Technical Briefs

A Preliminary Study of the Effect of Surface Texture on Algae Cell Attachment for a Mechanical-Biological Energy Manufacturing System

[+] Author and Article Information
Jian Cao1

Department of Mechanical Engineering, Northwestern University, Evanston, IL 60208jcao@northwestern.edu

Wenqiao Yuan, Yan Cui

Department of Biological and Agricultural Engineering, Kansas State University, Manhattan, KS 66506

Z. J. Pei

Department of Industrial and Manufacturing Systems Engineering, Kansas State University, Manhattan, KS 66506

Tiffany Davis, Michael Beltran

Department of Mechanical Engineering, Northwestern University, Evanston, IL 60208


Corresponding author.

J. Manuf. Sci. Eng 131(6), 064505 (Dec 03, 2009) (4 pages) doi:10.1115/1.4000562 History: Received July 24, 2009; Revised October 23, 2009; Published December 03, 2009; Online December 03, 2009

A grand vision of an algal biofuel energy manufacturing system is presented here. The proposed system, from manufacturing engineering and system points of view, aims to provide technical solutions to two major challenges that the algal biofuel industry faces, i.e., low productivity and energy intensive harvesting and drying, which result in prohibitively high costs. The proposed idea is to have an integrated “conveyor belt” system floating on the water surface powered by windmills or a hybrid energy source. The conveyor belt is made of corrosion-resistant steel sheets that have microdimple surface features to significantly enhance the attachment of algae cells to the “belt” compared with a surface without microdimple features. The grown algae on the belt will then be mechanically scraped off, collected, dried, and squeezed for oil extraction. This paper addresses one of many fundamental problems in this vision, i.e., whether algae can grow effectively on textured stainless steel surfaces. Through both static and dynamic tests, it was found that the growth of algae on textured surfaces was several times more active than that on a flat sample.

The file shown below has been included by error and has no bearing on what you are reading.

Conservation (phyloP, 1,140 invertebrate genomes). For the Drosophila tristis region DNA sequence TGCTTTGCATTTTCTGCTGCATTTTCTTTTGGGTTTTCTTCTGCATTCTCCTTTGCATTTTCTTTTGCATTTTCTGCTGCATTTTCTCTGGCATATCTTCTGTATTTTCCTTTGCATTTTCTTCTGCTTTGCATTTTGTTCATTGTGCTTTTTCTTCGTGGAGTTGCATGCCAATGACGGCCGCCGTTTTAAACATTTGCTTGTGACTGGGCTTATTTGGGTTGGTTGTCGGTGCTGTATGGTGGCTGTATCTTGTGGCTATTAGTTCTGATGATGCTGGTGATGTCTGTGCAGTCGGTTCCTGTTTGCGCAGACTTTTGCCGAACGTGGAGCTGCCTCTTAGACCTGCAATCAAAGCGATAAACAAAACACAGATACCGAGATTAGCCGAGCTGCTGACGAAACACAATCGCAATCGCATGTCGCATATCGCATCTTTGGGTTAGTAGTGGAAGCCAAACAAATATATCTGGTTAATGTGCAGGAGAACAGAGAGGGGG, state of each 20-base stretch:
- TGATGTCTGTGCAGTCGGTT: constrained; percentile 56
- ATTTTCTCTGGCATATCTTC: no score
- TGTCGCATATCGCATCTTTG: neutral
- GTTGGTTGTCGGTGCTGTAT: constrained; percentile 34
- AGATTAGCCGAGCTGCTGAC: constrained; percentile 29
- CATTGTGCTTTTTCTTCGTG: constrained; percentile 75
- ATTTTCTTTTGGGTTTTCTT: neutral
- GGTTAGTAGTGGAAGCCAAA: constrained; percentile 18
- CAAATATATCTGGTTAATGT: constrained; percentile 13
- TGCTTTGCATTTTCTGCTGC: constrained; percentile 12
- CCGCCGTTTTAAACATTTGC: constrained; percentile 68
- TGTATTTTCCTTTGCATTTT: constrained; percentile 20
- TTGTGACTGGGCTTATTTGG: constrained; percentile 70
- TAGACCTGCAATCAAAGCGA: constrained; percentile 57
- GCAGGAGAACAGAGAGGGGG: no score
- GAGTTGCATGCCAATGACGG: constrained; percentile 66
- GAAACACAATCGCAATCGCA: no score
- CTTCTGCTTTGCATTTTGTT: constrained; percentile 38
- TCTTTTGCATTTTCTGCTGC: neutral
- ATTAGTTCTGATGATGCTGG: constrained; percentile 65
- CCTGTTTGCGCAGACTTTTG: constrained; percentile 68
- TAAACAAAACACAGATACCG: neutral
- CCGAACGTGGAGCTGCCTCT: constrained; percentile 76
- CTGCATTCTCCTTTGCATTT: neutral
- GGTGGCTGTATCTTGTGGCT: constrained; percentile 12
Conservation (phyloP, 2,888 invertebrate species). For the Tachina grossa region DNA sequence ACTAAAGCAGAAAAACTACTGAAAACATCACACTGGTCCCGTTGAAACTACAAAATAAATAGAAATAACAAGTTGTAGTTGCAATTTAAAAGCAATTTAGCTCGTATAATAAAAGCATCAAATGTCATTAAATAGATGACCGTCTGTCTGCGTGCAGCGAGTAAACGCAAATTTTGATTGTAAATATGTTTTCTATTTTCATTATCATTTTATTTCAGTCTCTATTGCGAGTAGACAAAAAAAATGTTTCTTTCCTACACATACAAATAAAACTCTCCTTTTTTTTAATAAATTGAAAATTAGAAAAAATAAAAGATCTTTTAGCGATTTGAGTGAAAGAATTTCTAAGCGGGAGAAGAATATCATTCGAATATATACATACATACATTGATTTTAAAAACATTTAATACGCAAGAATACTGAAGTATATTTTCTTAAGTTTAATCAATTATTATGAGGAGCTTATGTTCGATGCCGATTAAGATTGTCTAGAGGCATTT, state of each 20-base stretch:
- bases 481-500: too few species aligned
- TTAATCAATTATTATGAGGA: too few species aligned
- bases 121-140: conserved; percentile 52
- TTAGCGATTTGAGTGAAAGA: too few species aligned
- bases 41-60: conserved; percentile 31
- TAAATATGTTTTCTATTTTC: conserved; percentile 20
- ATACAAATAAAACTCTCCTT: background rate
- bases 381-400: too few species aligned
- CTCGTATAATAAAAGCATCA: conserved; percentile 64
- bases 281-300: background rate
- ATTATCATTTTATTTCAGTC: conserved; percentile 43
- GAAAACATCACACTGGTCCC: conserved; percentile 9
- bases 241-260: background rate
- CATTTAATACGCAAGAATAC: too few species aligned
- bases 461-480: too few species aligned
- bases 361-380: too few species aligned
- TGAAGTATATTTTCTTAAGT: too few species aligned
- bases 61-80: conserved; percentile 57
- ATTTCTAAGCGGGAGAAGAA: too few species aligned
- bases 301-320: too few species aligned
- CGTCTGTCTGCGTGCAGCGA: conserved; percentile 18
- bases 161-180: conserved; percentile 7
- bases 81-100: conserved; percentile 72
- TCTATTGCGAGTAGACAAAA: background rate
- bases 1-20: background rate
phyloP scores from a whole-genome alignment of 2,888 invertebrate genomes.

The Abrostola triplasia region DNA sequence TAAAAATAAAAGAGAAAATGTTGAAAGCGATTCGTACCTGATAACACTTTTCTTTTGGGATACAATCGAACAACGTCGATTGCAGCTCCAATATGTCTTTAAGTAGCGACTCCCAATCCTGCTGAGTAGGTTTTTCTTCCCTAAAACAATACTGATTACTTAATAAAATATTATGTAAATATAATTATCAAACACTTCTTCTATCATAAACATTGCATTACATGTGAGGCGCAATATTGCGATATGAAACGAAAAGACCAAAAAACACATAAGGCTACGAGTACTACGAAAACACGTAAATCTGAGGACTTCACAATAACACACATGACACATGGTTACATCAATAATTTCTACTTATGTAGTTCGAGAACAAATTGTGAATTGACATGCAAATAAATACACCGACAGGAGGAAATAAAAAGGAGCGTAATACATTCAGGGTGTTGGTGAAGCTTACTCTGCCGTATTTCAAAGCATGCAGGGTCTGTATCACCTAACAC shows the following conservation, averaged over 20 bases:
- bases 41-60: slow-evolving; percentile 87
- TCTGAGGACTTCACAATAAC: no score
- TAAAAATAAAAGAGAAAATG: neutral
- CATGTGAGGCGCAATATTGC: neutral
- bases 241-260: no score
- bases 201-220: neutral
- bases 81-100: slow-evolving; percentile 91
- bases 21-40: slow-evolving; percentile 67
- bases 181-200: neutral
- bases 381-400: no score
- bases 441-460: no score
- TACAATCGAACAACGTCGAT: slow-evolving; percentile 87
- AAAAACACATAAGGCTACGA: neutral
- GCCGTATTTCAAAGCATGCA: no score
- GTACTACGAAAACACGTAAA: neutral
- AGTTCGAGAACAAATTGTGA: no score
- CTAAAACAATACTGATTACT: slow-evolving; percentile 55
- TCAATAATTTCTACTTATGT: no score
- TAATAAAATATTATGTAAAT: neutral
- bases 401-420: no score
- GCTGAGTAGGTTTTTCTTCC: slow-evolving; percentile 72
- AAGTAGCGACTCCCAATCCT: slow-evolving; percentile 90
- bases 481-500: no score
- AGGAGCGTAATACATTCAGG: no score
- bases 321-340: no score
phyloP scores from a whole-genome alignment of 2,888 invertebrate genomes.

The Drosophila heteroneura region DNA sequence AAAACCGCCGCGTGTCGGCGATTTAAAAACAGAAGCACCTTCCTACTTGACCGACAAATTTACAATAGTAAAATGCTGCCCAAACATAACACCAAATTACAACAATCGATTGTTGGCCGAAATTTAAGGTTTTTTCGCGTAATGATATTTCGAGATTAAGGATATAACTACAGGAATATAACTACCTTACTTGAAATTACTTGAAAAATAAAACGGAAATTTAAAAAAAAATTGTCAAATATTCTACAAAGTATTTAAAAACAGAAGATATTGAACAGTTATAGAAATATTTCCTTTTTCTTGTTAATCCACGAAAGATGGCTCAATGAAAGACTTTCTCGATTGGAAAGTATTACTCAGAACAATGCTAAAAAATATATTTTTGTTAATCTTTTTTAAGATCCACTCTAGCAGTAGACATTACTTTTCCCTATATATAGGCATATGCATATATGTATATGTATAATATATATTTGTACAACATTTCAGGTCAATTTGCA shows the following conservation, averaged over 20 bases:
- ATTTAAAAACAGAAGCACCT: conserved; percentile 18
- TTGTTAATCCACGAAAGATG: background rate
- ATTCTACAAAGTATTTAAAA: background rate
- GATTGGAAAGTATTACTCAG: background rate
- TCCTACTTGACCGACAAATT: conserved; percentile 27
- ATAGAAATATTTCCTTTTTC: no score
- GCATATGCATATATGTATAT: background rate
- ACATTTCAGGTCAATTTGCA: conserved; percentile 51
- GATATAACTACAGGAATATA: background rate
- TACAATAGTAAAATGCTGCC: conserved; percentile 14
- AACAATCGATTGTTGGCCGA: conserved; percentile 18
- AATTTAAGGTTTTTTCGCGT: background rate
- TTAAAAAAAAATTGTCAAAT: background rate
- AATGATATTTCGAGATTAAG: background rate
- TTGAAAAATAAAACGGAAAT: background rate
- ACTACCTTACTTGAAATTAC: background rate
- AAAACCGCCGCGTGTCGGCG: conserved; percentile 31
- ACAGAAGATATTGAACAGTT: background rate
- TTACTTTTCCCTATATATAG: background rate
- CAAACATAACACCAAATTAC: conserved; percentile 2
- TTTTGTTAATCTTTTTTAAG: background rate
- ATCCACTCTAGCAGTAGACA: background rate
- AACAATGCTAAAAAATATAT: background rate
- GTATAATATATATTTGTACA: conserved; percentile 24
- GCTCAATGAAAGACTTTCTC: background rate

Copyright © 2009 by American Society of Mechanical Engineers
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Figure 7

S. dimorphus grown on two stainless steel surfaces under hydrodynamic forces: (a) a sample with dimple sizes of 250 μm and (b) a sample with dimple sizes of 1 mm and variable dimple depths

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Figure 6

(a) sample formed using incremental forming and (b) three-dimensional image of the top surface of one dimple

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Figure 5

(a) Microscopic photo of cells attached to dimples, 50× magnification and (b) 100× magnification photo

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Figure 4

S. dimorphus grown on (a) as-received stainless steel surface and (b) laser textured stainless steel surface: thick layers of cells attached to the textured surface indicate that microscale surface textures enhance cell attachment

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Figure 3

Sample laser textured surface

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Figure 2

Illustration of a self-sufficient algae farm for energy manufacturing

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Figure 1

Cost analysis of biomass production from three commonly used production methods: tubular photobioreactors, flat panels, and open ponds (10)



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